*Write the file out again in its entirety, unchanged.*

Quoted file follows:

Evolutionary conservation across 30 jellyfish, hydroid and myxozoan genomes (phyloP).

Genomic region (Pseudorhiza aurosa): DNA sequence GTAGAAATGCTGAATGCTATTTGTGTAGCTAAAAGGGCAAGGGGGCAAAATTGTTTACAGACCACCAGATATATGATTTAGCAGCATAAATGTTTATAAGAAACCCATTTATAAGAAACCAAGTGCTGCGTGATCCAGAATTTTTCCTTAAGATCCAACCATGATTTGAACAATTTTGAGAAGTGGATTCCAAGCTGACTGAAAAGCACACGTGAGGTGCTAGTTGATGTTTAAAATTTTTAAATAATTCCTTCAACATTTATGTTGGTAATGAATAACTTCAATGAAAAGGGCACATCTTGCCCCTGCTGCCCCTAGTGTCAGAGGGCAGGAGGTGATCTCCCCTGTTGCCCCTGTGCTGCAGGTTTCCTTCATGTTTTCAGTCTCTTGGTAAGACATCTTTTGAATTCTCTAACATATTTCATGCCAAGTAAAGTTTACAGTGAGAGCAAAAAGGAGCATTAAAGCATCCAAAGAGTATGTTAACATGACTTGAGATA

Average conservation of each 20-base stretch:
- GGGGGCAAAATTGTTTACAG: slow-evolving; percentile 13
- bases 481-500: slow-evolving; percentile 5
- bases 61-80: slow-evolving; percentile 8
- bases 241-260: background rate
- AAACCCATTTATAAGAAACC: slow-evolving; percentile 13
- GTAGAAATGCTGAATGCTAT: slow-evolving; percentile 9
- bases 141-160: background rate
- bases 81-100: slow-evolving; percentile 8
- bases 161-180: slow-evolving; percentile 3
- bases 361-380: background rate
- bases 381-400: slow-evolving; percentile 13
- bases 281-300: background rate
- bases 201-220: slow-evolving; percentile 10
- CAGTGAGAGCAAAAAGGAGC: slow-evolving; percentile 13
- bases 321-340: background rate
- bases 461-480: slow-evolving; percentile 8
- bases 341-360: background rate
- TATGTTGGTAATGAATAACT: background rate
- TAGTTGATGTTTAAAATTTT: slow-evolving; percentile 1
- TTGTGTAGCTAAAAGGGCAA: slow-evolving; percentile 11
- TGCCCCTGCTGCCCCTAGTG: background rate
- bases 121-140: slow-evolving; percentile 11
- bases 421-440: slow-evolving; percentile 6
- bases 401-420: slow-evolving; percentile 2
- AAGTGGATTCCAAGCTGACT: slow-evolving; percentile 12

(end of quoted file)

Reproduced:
Evolutionary conservation across 30 jellyfish, hydroid and myxozoan genomes (phyloP).

Genomic region (Pseudorhiza aurosa): DNA sequence GTAGAAATGCTGAATGCTATTTGTGTAGCTAAAAGGGCAAGGGGGCAAAATTGTTTACAGACCACCAGATATATGATTTAGCAGCATAAATGTTTATAAGAAACCCATTTATAAGAAACCAAGTGCTGCGTGATCCAGAATTTTTCCTTAAGATCCAACCATGATTTGAACAATTTTGAGAAGTGGATTCCAAGCTGACTGAAAAGCACACGTGAGGTGCTAGTTGATGTTTAAAATTTTTAAATAATTCCTTCAACATTTATGTTGGTAATGAATAACTTCAATGAAAAGGGCACATCTTGCCCCTGCTGCCCCTAGTGTCAGAGGGCAGGAGGTGATCTCCCCTGTTGCCCCTGTGCTGCAGGTTTCCTTCATGTTTTCAGTCTCTTGGTAAGACATCTTTTGAATTCTCTAACATATTTCATGCCAAGTAAAGTTTACAGTGAGAGCAAAAAGGAGCATTAAAGCATCCAAAGAGTATGTTAACATGACTTGAGATA

Average conservation of each 20-base stretch:
- GGGGGCAAAATTGTTTACAG: slow-evolving; percentile 13
- bases 481-500: slow-evolving; percentile 5
- bases 61-80: slow-evolving; percentile 8
- bases 241-260: background rate
- AAACCCATTTATAAGAAACC: slow-evolving; percentile 13
- GTAGAAATGCTGAATGCTAT: slow-evolving; percentile 9
- bases 141-160: background rate
- bases 81-100: slow-evolving; percentile 8
- bases 161-180: slow-evolving; percentile 3
- bases 361-380: background rate
- bases 381-400: slow-evolving; percentile 13
- bases 281-300: background rate
- bases 201-220: slow-evolving; percentile 10
- CAGTGAGAGCAAAAAGGAGC: slow-evolving; percentile 13
- bases 321-340: background rate
- bases 461-480: slow-evolving; percentile 8
- bases 341-360: background rate
- TATGTTGGTAATGAATAACT: background rate
- TAGTTGATGTTTAAAATTTT: slow-evolving; percentile 1
- TTGTGTAGCTAAAAGGGCAA: slow-evolving; percentile 11
- TGCCCCTGCTGCCCCTAGTG: background rate
- bases 121-140: slow-evolving; percentile 11
- bases 421-440: slow-evolving; percentile 6
- bases 401-420: slow-evolving; percentile 2
- AAGTGGATTCCAAGCTGACT: slow-evolving; percentile 12